During the last month, we had a great opportunity to interview different Steemians and learn more about their projects and plans. They inspired us with their creativity and passion, but today we have the pleasure to present you @manoldonchev, Steemian with extraordinary energy who is dedicated to building the bridges between the online crowd and offline communities. The importance of his project is great – it will not only tap the wisdom of the crowd in the best possible way but also show us that there is a huge world of possibilities for our blockchain activism.
CM: You joined the Steemit in August, but it looks like you accomplished so much. You are not hiding your identity and we know you are a journalist, psychologist
My Psychology background is… well, a background. You may say my university time spent on it helped me develop my way of thinking, my philosophy… And it also helped me believe in myself and in something else that has a lot to do with Photography -most of what we think of as problems are just tasks to be resolved. There are solutions.
Studying Press Journalism after that was my way into professional photography. I started working for a national agency providing photos to the newspapers. Later I became a freelancer. I had already won a couple of competitions at that point.
My identity has to be public. I want people to be looking for me and my services, that is why I usually go with my name. But there’s something else. I am bad as a businessman. I was not good at developing a brand. I only thought the name. Ego? Maybe. However, I am learning. I am learning now more than ever before, I learn with a passion. It’s as like I am just starting.
CM: We have to start this talk with questions about @photoanthill and Bolyartsi project. It is a very ambitious, social-oriented project which perfectly fits in our vision of connecting the offline spaces and blockchain. Before we go to more specific questions – can you make it closer to our readers who didn’t hear about it?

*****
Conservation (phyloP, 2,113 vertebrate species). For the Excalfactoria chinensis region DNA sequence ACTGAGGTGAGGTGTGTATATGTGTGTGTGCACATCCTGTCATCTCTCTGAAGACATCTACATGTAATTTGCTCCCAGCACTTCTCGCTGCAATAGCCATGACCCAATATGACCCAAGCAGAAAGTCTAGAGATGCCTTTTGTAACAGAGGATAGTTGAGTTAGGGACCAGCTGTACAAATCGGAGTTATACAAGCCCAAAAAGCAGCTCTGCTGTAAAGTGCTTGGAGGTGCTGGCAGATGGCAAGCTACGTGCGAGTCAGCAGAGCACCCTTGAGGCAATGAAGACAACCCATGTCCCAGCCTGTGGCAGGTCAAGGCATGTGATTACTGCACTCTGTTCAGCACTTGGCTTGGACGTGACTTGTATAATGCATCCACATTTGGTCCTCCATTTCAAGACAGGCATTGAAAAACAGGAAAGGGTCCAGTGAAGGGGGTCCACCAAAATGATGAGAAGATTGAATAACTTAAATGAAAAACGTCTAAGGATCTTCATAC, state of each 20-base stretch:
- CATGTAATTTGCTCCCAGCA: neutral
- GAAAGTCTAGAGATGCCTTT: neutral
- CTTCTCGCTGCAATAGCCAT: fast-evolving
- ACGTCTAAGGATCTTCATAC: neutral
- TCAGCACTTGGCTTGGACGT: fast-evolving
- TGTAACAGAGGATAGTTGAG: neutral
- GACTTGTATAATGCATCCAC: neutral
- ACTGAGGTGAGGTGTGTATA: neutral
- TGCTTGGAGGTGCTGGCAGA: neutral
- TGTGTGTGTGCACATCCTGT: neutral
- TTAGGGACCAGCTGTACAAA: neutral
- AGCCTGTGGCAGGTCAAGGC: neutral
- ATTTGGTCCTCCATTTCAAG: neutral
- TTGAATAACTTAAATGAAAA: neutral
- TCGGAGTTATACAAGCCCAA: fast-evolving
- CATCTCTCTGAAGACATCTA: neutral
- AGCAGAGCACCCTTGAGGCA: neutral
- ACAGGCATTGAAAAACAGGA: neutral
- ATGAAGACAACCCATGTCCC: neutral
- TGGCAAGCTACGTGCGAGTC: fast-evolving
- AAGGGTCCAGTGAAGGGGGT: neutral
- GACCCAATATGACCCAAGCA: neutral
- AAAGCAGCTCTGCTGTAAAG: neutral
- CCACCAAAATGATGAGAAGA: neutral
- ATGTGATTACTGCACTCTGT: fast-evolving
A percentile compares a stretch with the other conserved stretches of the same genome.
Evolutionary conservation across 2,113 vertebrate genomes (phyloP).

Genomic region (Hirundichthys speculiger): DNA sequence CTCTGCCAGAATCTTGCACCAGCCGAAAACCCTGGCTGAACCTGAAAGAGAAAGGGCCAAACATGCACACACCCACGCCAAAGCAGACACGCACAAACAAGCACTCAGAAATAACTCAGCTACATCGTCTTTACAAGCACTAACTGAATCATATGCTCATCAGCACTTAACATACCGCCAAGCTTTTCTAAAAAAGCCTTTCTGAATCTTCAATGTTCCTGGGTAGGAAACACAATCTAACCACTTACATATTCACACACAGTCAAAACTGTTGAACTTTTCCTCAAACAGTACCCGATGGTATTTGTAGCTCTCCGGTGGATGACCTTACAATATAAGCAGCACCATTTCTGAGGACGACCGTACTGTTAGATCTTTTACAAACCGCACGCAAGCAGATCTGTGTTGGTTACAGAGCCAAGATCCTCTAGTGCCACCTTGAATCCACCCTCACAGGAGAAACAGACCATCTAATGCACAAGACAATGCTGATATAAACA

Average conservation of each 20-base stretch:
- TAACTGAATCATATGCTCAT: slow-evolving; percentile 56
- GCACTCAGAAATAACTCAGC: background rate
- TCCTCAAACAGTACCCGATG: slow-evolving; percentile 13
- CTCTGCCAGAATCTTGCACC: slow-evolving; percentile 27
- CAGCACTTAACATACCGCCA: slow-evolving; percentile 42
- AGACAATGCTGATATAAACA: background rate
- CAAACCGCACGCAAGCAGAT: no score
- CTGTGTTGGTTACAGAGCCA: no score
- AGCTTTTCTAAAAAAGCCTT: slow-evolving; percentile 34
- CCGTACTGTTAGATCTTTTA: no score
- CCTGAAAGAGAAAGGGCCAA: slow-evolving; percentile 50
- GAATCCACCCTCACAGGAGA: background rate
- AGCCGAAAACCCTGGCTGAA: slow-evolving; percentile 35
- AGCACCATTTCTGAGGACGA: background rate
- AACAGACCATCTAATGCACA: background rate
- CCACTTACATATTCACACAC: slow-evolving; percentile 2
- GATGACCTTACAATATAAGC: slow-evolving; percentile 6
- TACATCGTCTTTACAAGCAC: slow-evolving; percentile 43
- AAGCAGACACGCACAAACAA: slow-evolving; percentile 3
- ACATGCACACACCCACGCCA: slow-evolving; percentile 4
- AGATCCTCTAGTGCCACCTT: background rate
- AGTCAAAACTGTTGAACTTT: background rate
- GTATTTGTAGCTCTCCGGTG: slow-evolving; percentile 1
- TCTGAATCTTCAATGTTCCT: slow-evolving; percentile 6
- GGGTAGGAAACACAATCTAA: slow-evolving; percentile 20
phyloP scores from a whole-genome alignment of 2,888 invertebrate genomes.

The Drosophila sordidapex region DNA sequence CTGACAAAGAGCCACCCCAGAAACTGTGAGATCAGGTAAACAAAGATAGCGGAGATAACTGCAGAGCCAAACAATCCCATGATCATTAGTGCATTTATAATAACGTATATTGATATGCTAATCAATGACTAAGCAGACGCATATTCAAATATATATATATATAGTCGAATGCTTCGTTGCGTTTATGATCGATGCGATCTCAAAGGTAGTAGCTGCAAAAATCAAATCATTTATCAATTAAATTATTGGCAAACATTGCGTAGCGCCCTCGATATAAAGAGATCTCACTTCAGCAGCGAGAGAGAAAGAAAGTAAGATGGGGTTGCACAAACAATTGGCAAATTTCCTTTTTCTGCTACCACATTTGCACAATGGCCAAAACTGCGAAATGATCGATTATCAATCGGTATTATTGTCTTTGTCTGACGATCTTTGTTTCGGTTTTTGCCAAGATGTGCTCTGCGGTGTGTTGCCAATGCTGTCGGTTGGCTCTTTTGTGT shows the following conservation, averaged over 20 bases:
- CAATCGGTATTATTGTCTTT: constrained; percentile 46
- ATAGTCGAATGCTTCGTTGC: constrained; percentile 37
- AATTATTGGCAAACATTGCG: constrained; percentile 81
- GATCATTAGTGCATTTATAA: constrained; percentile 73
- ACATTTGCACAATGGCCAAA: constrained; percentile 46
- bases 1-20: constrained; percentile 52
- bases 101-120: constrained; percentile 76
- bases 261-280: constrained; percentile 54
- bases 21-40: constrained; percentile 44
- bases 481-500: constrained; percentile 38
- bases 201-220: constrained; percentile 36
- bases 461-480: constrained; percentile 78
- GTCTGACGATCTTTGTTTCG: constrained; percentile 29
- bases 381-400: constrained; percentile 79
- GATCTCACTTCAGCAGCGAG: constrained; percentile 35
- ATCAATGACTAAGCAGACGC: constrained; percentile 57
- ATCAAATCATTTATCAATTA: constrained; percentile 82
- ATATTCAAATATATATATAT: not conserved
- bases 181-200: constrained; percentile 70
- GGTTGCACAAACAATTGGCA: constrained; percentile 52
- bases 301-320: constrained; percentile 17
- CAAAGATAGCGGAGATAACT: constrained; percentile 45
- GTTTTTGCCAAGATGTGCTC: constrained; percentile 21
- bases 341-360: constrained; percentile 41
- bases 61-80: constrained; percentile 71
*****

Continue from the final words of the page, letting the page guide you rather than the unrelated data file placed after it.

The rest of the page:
The project about Bolyartsi village started with one person’s desire to make something good for the village. And he felt that what was most lacking was self-esteem and appreciation of the environment people there live in. So I was asked if I could try and show people that their place was a beautiful one and there was dignity in their lifestyle. Mr. Valentin Petrov was the initiator and is currently the main sponsor.
At first, we thought of making just one exhibition. Some form of permanently incorporated artwork into the environment. Then, as I continued visiting, new ideas came to me and now our top priority is to include local people in the process of exploring their own environment and relationships through the eyes of artists. So this is about photography as therapy and as a social activity.
We are about to make an exhibition soon but it will serve as an opening to stage two which will be work with locals on their artistic interest. Then some very nice things could happen. Communication between people there and other people connected to this network. I imagine us sending postcards to other communities around the world and eventually children in Bolyartsi receiving a response from somebody in Africa, Latin America, Asia… Starting a communication on a cultural level.
CM: There is nothing interesting to be found in this village. This sentence probably describes what people feel not only in Bulgaria but in Balkans in general and probably much wider than that. What can we learn from each other if we join our perspectives on the same subjects?